2. I've been staring at Delillo's Underworld for way too long and I'd like to tackle that one in 2007.
3. Them by Joyce Carol Oates is another one that's been on my shelf for several years now.
4. Sarum by Edward Rutherford, about the building of Salisbury Cathedral is another one I've stared at for too long.
5. Blonde, by Joyce Carol Oates, is another one that I find interesting, at least in theory, and I hope to read it in 2007, too.
I doubt seriously that I'll read all five of these, but I'd really like to read at least three of the five before another year is done.
Rebeccanyc and mensheviklibrarian: thank you both. The Peace to End All Peace had very much appealed to me, so I'm glad to have it seconded. I'll check out Cataclysm: the First World War as Political Tragedy. I have a couple of shorter histories of the war already, and had been thinking of adding A World Undone, by G.J. Meyer.
Oops! It turns out one of the books I wanted to read this year (Chronicles of Chrestomanci) is in storage, so I've replaced it with the Dark is Rising sequence.
History, religion, young adult, classic, and fantasy! Sounds like a good year to me :)
Like Sam #11, I want to read Sarum by Edward Rutherford. I just finished London by Rutherfurd and absolutely loved it!
I also plan to read a historical trilogy by Sharon Kay Penman: Here Be Dragons (700 pages); Falls the Shadow (575 pages); and The Reckoning (587 pages) (which I bought just today as a late Christmas present to myself)! Sweet!
I'm sure I'll find more really long tomes to read as the year goes by.
I bought more books in 2006 then I've read in any single year ever. So I broke down and sketched out a reading schedule for the year. The biggest books are:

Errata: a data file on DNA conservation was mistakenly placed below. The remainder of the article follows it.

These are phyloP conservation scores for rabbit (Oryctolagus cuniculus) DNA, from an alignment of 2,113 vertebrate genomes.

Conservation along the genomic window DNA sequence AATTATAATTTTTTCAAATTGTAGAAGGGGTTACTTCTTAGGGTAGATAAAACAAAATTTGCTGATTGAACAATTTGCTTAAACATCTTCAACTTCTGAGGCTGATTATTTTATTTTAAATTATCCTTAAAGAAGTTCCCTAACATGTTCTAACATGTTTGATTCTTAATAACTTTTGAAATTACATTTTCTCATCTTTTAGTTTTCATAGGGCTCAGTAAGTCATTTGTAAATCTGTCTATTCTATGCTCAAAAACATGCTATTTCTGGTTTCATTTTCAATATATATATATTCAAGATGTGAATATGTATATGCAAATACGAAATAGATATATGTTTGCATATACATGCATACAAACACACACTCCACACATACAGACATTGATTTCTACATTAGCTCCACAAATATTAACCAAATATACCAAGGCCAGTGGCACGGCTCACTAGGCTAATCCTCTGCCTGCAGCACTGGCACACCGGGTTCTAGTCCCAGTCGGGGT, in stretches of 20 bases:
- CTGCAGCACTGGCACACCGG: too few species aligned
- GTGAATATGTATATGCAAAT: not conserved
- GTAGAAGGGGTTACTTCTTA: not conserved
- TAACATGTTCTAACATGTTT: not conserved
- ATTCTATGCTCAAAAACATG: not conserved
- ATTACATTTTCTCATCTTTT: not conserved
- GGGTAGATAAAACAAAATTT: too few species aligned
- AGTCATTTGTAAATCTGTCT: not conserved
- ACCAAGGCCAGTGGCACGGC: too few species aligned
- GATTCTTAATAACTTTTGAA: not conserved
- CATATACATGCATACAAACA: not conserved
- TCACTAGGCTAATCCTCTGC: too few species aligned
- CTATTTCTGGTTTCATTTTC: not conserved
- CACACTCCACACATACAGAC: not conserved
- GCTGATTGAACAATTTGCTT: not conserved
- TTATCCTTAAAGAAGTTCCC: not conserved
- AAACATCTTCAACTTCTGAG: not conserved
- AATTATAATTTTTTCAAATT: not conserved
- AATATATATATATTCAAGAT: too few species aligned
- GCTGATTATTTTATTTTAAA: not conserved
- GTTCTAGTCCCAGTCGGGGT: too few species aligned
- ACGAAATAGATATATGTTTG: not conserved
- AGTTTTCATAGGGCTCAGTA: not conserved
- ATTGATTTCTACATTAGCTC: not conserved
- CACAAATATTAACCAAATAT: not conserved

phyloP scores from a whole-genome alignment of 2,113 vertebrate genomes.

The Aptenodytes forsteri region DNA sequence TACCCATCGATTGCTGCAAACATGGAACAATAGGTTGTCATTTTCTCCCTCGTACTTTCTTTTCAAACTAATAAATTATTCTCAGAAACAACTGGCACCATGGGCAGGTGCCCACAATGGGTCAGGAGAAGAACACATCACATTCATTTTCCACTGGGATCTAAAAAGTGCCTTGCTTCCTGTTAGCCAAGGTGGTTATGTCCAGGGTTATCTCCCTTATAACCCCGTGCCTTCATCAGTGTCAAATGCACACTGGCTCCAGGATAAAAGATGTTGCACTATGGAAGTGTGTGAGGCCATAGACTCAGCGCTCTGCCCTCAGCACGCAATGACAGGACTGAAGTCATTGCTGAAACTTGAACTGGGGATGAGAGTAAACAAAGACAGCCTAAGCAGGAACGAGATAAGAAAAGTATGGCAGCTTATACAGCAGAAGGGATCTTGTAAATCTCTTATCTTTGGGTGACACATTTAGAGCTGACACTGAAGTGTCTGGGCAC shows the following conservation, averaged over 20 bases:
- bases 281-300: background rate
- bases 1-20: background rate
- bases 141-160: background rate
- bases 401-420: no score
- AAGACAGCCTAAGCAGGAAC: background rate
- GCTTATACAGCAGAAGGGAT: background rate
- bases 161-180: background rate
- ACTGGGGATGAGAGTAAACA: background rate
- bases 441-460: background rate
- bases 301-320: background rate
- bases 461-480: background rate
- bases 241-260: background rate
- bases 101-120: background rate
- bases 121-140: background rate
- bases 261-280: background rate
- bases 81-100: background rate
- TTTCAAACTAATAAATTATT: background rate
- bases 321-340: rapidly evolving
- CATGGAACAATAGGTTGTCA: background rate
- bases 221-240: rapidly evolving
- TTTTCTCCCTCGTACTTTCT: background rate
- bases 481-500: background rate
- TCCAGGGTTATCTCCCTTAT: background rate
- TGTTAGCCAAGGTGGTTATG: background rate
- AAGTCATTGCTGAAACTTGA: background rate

Cryptonomicon by Neal Stephenson
American Gods by Neil Gamon
Earth : an intimate history by Richard Fortey
The Border Trilogy by Cormac McCarthy
The ultimate hitchhiker's guide by Douglas Adams
I have From Here to Eternity by James Jones; White Noise by DeLillo; Midnight's Children by Rushdie; and Disgrace by Coatzee on my bookshelf for 2007. I also promised myself I would give Ulysses a go too.
dchaikin -- The border trilogy is difficult but worth it. SamHouston keep Them by Joyce Carol Oates on the shelf. Painful, disjointed, just not worth it. She has better novels -- try The Tatooed Girl instead.
jhowell, I have to agree with you after three fairly painful days of reading Them. I can't imagine why this was a National Book Award winner because it reads like something from a beginning novelist who had yet found a workable style (Oates was pretty young when she wrote this one, in fact). I found the novel to be pretty good at the beginning but that it got progressively boring and dry the further I read.
I carried it with me to a three-day basketball tournament so that I'd have something to read between games and I might finish it yet as I only lack about 150 pages...but it's getting harder and harder to digest.
The biggest fiction work I've got on my soon to be read list is The Mists of Avalon. There's also a few complete series I'd like to read this year such as Philip Pullman's His Dark Materials and Douglas Adams's Hitchikers books (I've only read the first). I don't know if I'll read them straight through or more likely read one, read something else, read the next volume, etc.
For non-fiction it's The Shield of Achilles and maybe Martin Gilbert's History of the Twentieth History (the one volume version).
Well, I have to read Running with Scissors for my bookclub by January 9.
I'm currently reading Bangkok 8 by John Burdett (which is a great police story that takes places in Bangkok, Thailand -- I highly recommend it!)
I got Ursula Le Guin's Earthsea Trilogy for Christmas, as well as The Left Hand of Darkness. I've been meaning to read these for most of my life, but plan to get around to it this year.
That's four. Let's see. Oh! I bought David Eggers' What is the What for my daughter and my aunt for Christmas, and as soon as one of them has read it (and from the looks of things, this should be VERY soon!) I hope to read it as well.